It’s been said that Clarion Alley has achieved what other mural projects in the Mission District fought for. Other murals fought racism; Clarion offered wall space for artists and non-artists alike, spanning all ethnicities and generations. Other murals commented on crime; Clarion took a notoriously seedy stretch of concrete and garage doors and turned it into one of the neighborhood’s most vibrant destinations.

The Clarion Alley Mural Project (CAMP), which encompasses a chunk of street that’s approximately two blocks long and contains around 50 brightly painted murals, is celebrating its 20th anniversary on Saturday. The all-volunteer group behind the project is hosting the annual birthday block party and concert, and will unveil a handful of new murals.

“Every year the alley sort of declines all year long and gets tagged up,” said Aaron Noble, one of CAMP’s co-founders. “Then, three days before the block party, everybody gets out here and paints a new mural. So the alley just sparkles during the block party and for a month afterwards. It’s really the best time to visit the alley.”

There’s no guarantee how long murals will stay up. Some last for years, like Chuy Campusano’s turbulent black-and-white depiction of faces and fists, the last mural he painted before he died; or Mats Stromberg’s painting of ghosts “swooshing around a terrified cityscape,” which was used on the cover of the book “San Francisco Street Art” by Annice Jacoby. Others get tagged with graffiti the day of the block party. It’s all part of a constant evolution that’s as much a metaphor for the Mission District as a product of the neighborhood itself.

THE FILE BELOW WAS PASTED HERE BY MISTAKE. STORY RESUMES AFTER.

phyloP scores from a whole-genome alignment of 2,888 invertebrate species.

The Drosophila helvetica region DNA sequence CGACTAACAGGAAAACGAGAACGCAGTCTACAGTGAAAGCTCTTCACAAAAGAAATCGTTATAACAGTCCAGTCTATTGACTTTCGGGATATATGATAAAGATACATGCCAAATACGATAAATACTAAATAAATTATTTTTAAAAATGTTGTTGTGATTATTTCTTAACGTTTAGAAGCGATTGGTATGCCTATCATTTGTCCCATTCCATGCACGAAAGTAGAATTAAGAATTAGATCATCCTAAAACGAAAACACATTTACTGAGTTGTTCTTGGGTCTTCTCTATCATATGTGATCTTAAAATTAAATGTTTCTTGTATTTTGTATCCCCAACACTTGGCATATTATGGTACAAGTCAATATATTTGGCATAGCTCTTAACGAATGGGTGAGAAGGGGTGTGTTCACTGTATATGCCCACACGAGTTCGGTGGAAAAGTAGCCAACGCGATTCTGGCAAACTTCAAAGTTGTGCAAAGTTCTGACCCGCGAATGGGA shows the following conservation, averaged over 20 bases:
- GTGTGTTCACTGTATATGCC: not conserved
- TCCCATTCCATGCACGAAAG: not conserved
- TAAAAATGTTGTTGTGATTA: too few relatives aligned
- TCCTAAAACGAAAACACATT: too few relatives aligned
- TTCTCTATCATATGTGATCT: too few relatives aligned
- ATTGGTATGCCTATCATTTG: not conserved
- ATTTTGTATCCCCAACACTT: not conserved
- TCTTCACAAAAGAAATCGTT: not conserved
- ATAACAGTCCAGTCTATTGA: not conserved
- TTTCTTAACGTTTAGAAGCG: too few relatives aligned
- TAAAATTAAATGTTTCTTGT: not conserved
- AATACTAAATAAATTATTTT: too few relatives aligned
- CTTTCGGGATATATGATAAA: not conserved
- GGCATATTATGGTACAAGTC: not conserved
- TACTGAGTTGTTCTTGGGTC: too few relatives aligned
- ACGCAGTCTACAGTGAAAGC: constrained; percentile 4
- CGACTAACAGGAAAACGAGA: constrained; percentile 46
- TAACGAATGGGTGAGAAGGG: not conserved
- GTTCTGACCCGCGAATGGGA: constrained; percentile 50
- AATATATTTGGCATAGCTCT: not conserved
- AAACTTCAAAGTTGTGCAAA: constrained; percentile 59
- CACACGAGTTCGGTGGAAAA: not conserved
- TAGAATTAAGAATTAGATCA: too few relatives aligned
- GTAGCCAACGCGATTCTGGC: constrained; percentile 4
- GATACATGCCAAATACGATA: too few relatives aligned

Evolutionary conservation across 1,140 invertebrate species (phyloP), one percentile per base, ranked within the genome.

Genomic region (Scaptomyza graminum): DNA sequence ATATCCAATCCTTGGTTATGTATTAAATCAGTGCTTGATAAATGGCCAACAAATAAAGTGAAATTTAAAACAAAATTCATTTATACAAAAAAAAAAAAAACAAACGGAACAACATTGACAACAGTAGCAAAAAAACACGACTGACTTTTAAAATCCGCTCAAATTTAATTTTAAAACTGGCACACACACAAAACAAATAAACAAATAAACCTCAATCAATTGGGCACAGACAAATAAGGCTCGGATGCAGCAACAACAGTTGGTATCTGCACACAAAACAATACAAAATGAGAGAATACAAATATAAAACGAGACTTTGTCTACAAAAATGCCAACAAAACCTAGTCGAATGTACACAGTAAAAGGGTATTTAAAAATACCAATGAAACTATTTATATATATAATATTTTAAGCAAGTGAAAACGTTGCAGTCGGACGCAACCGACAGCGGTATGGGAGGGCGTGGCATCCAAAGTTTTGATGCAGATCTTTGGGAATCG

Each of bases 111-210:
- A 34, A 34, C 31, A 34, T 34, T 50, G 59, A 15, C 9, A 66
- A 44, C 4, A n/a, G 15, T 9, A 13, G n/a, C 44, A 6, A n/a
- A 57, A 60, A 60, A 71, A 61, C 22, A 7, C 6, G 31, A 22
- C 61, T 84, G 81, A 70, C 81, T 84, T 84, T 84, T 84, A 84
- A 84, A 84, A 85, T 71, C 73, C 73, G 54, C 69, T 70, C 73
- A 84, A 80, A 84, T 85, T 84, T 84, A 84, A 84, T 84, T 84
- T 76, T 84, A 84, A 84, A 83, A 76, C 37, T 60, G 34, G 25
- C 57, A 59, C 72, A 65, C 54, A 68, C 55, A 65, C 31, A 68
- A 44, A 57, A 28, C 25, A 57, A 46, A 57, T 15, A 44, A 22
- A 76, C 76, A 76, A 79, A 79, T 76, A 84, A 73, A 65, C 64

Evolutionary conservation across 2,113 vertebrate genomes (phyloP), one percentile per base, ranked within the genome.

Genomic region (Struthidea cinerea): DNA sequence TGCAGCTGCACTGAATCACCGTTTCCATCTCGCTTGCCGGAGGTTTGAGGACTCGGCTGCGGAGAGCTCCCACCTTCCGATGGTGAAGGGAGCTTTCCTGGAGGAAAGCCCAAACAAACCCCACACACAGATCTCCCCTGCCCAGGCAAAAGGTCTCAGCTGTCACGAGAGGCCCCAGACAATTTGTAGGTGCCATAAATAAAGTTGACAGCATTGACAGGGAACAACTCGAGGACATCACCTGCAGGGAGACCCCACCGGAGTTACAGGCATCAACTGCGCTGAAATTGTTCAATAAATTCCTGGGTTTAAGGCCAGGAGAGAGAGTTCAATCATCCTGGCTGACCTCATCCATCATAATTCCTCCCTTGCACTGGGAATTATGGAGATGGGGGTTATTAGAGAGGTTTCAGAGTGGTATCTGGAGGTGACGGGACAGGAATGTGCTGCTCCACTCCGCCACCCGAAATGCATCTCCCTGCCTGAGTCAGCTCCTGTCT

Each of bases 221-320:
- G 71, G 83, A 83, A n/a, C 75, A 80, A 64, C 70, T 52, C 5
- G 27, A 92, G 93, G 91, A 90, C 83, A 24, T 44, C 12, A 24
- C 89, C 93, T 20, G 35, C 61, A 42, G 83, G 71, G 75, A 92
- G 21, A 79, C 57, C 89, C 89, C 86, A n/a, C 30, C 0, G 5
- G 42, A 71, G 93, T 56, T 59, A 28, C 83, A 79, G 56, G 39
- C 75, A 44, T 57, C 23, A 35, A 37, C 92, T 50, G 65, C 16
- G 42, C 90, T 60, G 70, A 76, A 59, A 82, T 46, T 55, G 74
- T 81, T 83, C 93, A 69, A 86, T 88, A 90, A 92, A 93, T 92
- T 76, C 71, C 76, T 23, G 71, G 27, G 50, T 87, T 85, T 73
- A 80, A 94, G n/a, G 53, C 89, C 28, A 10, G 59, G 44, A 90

“Clarion Alley is one of the last bastions of true art and street culture in the Mission, from the original Mission School till now,” said Cliff Hengst, a Mission resident of 25 years who is painting for the 20th anniversary. “It’s still pretty raw and pretty exciting.”

Two other contributors this year are Aaron Noble and Ray Patlan, who are collaborating on a modern-meets-historic interpretation of Aztec imagery. Noble, who now lives in Los Angeles, helped found CAMP in 1992 along with San Francisco artist Rigo 23. Noble and Rigo lived in a former warehouse on Clarion Alley. Patlan helped start the Mission District’s iconic Balmy Alley mural project in 1984.

“Clarion wouldn’t have happened if Balmy wasn’t there. Balmy was just part of our visual urban vocabulary,” said Noble. “It was just kind of natural to apply it to this alley.”

Clarion isn’t just a destination for spectators. In past years CAMP has increasingly struggled with unapproved graffiti and tagging that covers up sanctioned murals.

“We will be more vigilant to make sure it won’t get all tagged up,” said Megan Wilson, a current CAMP organizer. “Since it’s our 20th anniversary and we’re all regrouping, we’re really excited to be more vigilant about making sure the alley is kept up.”

One of Wilson’s goals is to get the city to donate Graffiti Guard, an acrylic coating that makes it easier to remove unwanted ink and paint.

“A city is vital because people have a relationship with where they live,” said Antonio Roman-Alcala, who became involved with CAMP in the mid-2000s. “It’s not something that exists in and of itself. It’s something that has to be worked for.”

The Clarion Alley Mural Project 20th Anniversary Block Party will take place in Clarion Alley on Oct. 20, noon–9 p.m. 

Clarion Alley 20th Anniversary from Erik Neumann on Vimeo.

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